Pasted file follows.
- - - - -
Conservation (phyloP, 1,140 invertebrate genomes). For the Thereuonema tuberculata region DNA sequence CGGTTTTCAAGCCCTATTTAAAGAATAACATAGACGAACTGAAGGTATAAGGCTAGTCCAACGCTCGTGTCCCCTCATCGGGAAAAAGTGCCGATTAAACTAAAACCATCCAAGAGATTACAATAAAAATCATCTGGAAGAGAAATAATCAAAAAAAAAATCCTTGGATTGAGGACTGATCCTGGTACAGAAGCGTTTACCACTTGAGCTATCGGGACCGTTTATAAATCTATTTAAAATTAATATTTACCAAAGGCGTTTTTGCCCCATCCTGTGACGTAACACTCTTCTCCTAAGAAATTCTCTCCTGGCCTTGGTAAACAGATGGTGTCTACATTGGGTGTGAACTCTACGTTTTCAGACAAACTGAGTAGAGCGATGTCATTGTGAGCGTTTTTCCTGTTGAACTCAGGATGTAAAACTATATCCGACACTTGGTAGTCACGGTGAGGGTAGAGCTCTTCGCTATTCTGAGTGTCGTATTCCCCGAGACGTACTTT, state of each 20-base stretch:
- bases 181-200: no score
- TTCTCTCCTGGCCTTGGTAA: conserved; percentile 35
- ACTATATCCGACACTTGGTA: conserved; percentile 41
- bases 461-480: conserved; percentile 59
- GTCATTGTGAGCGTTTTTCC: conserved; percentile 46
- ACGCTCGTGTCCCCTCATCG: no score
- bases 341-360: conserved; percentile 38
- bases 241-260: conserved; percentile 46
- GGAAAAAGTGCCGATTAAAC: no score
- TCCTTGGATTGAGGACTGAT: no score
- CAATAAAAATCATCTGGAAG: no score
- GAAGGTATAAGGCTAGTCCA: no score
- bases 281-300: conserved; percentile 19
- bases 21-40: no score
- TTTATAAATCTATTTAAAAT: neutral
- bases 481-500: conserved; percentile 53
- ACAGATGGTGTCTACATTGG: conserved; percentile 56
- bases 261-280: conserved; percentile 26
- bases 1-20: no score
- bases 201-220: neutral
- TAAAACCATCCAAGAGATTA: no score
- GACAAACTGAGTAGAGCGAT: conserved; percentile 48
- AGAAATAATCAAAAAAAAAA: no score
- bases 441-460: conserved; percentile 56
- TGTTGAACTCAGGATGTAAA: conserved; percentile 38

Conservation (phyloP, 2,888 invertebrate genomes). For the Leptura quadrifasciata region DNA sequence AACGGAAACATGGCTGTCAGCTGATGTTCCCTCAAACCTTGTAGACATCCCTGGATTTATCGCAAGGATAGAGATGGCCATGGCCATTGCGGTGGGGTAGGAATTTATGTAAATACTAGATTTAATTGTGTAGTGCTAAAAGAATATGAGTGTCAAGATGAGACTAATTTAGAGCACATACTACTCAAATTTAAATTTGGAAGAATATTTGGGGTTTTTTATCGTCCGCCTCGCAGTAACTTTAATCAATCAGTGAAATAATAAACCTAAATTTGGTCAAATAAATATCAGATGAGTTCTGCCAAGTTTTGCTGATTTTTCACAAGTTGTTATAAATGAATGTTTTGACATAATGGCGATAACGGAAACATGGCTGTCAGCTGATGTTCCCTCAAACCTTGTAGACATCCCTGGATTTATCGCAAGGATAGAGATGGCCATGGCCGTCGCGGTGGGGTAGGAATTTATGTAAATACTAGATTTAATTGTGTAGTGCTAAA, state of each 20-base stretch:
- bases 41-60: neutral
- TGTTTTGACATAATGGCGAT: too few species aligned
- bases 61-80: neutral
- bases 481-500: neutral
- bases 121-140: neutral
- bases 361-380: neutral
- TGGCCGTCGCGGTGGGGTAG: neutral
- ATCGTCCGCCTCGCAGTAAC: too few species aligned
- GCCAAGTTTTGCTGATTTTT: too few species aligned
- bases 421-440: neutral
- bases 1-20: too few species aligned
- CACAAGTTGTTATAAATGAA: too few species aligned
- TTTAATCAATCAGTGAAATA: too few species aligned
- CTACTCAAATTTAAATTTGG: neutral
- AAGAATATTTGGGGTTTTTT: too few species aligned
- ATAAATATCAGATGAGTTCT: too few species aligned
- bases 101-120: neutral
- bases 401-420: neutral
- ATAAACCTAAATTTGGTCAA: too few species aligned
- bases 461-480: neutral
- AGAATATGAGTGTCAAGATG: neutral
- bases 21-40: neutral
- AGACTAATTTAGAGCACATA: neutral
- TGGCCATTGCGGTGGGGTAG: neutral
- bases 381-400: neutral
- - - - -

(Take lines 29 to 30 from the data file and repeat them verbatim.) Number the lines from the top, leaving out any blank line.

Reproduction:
- TGTTTTGACATAATGGCGAT: too few species aligned
- bases 61-80: neutral